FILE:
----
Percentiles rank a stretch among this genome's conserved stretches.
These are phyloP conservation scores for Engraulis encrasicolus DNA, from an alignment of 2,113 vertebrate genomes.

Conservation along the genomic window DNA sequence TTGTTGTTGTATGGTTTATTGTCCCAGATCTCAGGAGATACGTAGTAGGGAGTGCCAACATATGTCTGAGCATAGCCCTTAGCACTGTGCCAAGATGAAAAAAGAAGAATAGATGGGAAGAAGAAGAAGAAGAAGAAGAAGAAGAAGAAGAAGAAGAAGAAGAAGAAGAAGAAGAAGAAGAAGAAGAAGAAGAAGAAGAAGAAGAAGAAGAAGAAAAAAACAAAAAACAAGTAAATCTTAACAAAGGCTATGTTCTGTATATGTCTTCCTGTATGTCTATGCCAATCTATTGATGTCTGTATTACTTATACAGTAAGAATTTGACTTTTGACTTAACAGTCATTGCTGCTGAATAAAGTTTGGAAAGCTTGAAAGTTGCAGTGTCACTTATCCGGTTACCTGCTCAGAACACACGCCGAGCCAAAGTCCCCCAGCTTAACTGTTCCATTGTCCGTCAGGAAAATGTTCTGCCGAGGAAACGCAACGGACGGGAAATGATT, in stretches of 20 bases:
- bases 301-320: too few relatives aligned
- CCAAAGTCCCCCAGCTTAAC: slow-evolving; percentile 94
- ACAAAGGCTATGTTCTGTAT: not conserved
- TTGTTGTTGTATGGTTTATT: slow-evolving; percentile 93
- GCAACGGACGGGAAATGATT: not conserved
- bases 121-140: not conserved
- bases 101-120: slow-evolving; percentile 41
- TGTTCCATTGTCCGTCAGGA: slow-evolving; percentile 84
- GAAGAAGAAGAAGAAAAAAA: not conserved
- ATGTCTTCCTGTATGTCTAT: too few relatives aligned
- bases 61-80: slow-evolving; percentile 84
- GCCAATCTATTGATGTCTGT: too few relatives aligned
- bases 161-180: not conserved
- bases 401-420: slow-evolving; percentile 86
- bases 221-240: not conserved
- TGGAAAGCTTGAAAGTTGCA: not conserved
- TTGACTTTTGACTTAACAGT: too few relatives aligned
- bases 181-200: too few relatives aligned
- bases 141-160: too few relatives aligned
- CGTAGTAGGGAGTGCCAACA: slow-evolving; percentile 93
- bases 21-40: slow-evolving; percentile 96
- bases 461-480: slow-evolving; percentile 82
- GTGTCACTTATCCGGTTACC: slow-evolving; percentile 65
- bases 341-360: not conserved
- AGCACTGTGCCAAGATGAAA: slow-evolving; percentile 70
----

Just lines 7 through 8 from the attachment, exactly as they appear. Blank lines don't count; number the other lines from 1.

- TTGTTGTTGTATGGTTTATT: slow-evolving; percentile 93
- GCAACGGACGGGAAATGATT: not conserved